Facebook has launched measures to circumvent the effect of ad blockers on its desktop site, instead requiring users to adjust their preference settings.
The social network, which generated $6.2 billion from advertising in Q2 this year, will begin to show ads to those with ad blockers installed on desktop, but has vowed to provide more powerful controls for the user to hide or adjust the ads they’re being served.
While Facebook pulls in most of its revenue from advertising, figures for 2016 could see ads on mobile account for 75% of its income (eMarketer), a platform which has largely dodged the ad blocker bullet.
“This isn’t motivated by inventory; it’s not an opportunity for Facebook from that perspective,” said Andrew Bosworth, vice president of Facebook’s ads and business platform.
“We’re doing it more for the principle of the thing. We want to help lead the discussion on this.”
According to the IAB, of which Facebook itself is a member, ad blocker usage among UK adults is estimated at around 22%, while in the States the figure climbs to as much as 26%, which despite the company’s intentions, represents millions in lost ad revenue.
Facebook’s announcement has attracted criticism from Eyeo, the makers AdBlock Plus, whose communications and operations manager, Ben Williams, wrote that the anti-ad blocking initiative was a “dark path against user choice”.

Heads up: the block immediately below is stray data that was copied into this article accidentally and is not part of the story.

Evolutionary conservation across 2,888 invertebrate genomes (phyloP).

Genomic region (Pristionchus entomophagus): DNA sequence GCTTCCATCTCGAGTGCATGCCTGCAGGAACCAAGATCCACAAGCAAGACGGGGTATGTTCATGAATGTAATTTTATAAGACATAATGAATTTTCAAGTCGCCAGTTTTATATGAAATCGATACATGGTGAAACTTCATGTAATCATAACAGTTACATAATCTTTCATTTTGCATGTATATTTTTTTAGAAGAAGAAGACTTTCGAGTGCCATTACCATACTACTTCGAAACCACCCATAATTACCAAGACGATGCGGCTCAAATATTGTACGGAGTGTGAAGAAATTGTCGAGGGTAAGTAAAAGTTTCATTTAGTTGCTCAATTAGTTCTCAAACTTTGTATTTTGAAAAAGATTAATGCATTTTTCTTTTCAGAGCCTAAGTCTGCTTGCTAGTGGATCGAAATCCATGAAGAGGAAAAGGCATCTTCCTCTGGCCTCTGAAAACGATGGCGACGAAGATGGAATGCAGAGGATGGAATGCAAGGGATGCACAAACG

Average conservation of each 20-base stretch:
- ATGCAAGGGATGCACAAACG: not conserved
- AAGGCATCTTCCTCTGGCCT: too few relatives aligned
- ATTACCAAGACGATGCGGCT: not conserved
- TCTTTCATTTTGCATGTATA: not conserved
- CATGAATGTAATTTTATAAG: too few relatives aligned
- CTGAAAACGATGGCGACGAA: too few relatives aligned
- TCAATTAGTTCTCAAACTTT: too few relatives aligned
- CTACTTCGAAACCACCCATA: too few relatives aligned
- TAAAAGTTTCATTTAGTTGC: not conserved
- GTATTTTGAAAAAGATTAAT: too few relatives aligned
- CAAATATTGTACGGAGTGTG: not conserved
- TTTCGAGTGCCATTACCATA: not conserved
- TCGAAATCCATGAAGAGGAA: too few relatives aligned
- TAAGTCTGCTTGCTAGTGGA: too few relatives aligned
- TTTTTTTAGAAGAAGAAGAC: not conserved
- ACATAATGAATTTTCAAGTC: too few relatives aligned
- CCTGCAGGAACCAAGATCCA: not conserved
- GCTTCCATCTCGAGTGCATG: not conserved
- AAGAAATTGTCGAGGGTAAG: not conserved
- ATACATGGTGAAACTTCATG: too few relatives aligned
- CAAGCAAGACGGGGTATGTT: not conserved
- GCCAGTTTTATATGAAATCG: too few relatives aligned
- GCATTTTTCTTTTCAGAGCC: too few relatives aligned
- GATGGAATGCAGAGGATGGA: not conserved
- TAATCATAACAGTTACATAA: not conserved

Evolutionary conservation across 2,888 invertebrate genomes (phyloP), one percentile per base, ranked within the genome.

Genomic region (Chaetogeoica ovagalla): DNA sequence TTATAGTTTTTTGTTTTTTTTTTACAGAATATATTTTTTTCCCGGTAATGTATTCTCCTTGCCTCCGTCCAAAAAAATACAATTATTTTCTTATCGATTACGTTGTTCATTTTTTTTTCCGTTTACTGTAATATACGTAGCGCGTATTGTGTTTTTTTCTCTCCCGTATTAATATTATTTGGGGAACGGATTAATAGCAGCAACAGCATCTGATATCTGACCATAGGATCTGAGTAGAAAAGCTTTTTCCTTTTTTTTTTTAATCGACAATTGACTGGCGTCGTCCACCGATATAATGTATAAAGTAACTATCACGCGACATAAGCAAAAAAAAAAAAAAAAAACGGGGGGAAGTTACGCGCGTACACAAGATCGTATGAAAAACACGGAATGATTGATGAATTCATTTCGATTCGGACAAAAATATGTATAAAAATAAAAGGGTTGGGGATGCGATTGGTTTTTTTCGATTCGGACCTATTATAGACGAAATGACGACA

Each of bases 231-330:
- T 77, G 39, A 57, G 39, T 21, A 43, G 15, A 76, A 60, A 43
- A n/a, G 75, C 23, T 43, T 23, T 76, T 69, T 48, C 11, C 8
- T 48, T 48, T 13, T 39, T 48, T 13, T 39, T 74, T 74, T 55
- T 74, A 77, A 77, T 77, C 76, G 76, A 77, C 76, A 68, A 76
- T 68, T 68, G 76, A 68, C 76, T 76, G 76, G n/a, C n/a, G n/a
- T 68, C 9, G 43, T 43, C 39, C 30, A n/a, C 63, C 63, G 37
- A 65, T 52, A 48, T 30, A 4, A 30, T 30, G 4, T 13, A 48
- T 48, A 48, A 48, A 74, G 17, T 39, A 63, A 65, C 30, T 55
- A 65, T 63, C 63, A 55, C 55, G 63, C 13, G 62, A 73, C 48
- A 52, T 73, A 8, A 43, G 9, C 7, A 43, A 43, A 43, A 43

However, Bosworth has shot back that Facebook is staunchly averse to the use of ad block white-listing services, which allow for paying companies, such as Criteo, to bypass through filters. AdBlock Plus currently has 70 companies on its books that pay a fee to waive the effect of its software.
“It’s not something that Facebook wants to be a part of. It’s not a business model that’s set out to serve the best interests of people,” he commented.
While it’s easy to imagine the publisher industry following in the footsteps of the social network, Facebook has a distinct advantage in the fact that it loads and serves its own ads on its service, and can therefore circumvent ad blockers with relative ease.
In actuality, the majority of digital publishers rely on third-party ad servers to provide inventory for their web pages, which is much easier for ad blocking products to identify. Nevertheless, the warning shot fired by Facebook has potential to spur on a consumer acceptance, or at least awareness, of anti-ad blocking measures.
There are already a number of third-party technology companies that look set to cash in on a growing demand for these types of services, including the likes of PageFair, Sourcepoint, Secret Media and Admiral.